I had a really good walk-off line, but that was at 3:00 am and it’s gone.
Dang, I hate it when that happens.
Don’t forget to tip the wait staff.

~~ Rich Olcott

The Decade Isn’t Over Yet

My father was a man of firmly held opinions, although he would be quick to say they were conclusions. Trained as a physicist, he lived a career in chemistry because in the Depression you took what you could get. Never hesitating to carry his sciences into the public forum, he wrote many Letters to The Editor on topics from the chemical hazards of powering automobile air bags with sodium azide, to the optimal size of a wine glass, to the historical connection between Hitler’s Navy sowing the North Sea with mines and the rise of industrial vitamin D production in the US.

He once suggested that the best location for highly radioactive nuclear waste would be the already-radioactive Chernobyl reserve in the thenSoviet Ukraine. Obvious when you think about it, except for the geopolitical part.

Dad enjoyed tweaking the bureaucrats. When he mustered out of the Navy at the end of WWII, he was given a letter stating that because of his extensive top-secret radar know-how, he was to hold himself in readiness should the nation have to call him back to duty. Many years later and in his eighties, he wrote a letter to the Secretary of the Navy. In it he said that his technical skills had deteriorated over the decades and therefore he requested relief from the obligation. He never told me whether or not he’d heard back.

A frequent target of his disdain was the herd of natural foods enthusiasts who abhor “ingesting chemicals.” “We are made of chemicals.” he wrote. “The only thing that is free of chemicals is a perfect vacuum.” He held that the phrase “organic salt” is an oxymoron when applied to any preparation of sodium chloride. I can only imagine his reaction to the displays that advertise gluten-free water.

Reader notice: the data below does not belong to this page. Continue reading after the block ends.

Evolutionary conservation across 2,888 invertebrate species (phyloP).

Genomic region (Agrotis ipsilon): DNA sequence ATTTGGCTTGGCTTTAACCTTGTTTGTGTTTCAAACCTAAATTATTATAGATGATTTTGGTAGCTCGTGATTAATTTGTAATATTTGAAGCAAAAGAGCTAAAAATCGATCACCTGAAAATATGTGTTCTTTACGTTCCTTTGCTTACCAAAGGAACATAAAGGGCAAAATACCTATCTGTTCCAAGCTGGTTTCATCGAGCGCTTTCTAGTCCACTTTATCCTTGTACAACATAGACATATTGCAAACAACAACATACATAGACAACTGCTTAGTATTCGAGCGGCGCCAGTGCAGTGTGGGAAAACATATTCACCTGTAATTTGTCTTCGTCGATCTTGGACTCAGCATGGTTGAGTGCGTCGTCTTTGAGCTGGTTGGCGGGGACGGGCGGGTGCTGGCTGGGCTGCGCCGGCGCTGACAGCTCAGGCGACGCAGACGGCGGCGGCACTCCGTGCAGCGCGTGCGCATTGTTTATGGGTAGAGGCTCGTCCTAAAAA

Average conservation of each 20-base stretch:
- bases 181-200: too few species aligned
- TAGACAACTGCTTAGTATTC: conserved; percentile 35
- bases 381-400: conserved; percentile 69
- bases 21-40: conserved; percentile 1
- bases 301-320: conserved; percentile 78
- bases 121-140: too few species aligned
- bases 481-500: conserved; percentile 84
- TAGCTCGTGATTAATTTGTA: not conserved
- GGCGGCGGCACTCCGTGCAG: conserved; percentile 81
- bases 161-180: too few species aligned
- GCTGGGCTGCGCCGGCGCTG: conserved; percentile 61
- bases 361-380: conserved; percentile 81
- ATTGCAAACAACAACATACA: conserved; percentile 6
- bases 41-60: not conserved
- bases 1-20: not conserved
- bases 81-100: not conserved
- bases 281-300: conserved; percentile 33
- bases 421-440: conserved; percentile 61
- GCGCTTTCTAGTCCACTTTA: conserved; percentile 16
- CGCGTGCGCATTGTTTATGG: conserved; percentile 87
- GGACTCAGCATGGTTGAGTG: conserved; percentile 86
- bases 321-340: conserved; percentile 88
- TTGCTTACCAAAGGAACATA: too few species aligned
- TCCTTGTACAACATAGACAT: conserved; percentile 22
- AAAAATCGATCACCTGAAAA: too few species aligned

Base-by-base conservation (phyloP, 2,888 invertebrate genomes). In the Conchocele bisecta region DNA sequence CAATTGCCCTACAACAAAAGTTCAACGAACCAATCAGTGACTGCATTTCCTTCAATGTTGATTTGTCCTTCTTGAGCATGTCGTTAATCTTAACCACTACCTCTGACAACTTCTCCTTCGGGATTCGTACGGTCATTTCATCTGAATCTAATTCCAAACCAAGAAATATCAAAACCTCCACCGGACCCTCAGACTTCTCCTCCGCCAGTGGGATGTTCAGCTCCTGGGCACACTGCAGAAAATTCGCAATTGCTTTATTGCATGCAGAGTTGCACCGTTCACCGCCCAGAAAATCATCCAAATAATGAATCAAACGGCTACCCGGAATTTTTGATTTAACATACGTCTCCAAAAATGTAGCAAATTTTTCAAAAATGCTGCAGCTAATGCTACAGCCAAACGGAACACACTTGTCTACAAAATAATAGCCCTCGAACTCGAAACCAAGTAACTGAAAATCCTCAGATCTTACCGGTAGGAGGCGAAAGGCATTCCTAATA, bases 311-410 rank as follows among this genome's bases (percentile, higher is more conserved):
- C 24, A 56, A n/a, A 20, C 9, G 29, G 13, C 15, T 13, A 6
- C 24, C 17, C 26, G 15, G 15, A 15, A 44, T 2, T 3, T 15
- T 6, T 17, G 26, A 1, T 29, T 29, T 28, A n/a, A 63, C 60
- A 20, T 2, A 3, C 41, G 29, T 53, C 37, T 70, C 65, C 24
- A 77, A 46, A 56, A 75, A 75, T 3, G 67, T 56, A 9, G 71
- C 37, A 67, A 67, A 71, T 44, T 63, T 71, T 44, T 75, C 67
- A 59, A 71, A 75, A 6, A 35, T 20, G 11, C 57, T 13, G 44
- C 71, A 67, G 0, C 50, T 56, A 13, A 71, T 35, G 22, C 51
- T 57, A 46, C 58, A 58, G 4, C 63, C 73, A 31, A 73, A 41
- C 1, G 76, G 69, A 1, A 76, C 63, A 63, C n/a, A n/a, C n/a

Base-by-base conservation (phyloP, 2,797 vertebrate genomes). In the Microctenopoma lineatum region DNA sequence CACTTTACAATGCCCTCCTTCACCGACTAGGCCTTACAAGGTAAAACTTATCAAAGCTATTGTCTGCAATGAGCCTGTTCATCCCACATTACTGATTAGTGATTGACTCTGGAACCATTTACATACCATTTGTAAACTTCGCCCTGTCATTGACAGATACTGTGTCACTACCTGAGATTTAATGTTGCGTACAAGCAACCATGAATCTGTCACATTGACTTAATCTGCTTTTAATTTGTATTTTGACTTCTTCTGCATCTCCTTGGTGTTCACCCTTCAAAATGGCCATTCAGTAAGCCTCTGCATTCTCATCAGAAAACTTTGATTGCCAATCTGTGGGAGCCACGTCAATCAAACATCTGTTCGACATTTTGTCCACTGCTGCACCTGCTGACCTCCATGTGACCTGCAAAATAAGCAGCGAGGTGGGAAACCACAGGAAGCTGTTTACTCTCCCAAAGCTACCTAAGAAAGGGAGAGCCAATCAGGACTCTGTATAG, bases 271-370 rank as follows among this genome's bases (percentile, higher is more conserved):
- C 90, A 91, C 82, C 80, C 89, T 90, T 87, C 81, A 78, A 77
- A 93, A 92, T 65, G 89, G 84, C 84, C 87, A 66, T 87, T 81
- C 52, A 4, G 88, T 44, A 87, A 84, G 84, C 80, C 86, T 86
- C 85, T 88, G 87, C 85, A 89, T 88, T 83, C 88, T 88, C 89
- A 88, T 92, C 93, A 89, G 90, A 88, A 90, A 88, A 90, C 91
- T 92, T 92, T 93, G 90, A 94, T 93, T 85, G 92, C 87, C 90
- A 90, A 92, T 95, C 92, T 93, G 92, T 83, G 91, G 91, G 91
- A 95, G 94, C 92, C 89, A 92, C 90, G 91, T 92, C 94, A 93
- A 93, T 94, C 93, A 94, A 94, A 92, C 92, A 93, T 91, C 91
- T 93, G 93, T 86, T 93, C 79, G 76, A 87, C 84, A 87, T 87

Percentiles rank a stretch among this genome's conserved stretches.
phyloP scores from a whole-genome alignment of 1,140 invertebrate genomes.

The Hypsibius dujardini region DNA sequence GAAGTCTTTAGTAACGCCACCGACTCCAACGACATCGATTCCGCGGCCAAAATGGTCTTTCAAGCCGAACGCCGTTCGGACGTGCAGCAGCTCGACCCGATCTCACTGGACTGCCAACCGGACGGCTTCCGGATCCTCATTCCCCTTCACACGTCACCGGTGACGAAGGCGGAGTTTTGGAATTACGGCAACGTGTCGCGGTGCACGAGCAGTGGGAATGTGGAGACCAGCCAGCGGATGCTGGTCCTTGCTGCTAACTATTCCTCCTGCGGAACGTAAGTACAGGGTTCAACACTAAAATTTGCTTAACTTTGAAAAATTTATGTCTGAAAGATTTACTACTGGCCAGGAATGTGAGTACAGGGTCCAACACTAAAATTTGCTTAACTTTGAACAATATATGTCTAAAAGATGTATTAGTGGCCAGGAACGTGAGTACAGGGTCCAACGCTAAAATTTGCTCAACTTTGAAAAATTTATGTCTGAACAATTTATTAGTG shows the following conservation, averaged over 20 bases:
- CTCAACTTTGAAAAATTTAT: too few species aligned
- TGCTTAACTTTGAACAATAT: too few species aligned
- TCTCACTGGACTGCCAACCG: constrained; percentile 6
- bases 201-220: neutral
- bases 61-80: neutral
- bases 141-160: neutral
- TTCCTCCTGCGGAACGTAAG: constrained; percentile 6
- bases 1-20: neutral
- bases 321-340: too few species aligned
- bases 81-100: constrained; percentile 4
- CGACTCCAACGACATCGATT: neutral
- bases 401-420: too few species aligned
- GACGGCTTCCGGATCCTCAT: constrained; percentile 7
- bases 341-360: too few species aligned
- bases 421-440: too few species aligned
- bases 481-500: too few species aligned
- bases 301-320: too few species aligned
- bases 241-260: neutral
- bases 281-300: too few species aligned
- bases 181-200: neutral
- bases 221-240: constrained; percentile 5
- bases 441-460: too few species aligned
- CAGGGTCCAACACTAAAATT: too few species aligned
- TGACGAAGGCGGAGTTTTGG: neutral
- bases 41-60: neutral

Dad and I worked on different aspects of the Y2K Problem. From mid-1996 through the first month of January 2000 I and lots of other IT colleagues spent most of our working hours making sure that the wheels of our society wouldn’t grind to a halt because the various gears failed to mesh properly. All that work worked, but because we were successful the rest of society decided Y2K had been no big deal. If only they knew.

Meanwhile, my Dad had a different Y2K concern. He expressed it in this note which appeared in multiple publications:

To The Editor:
 There seems to be friction about naming the final year of the current century and/or the first year of the next decade.
 Those who affirm that 2001 is the beginning of the new century are absolutely correct. There was no year 0.
 Also, there is a substantial group who want to celebrate the year 2000.
 OK, the year twenty-naught-naught is the end of the present decade, century, millennium. We can and should have celebrations for the end of world wars, the end of holocausts, the end of homelessness, the end (hopefully) of drugs, reckless driving, etc.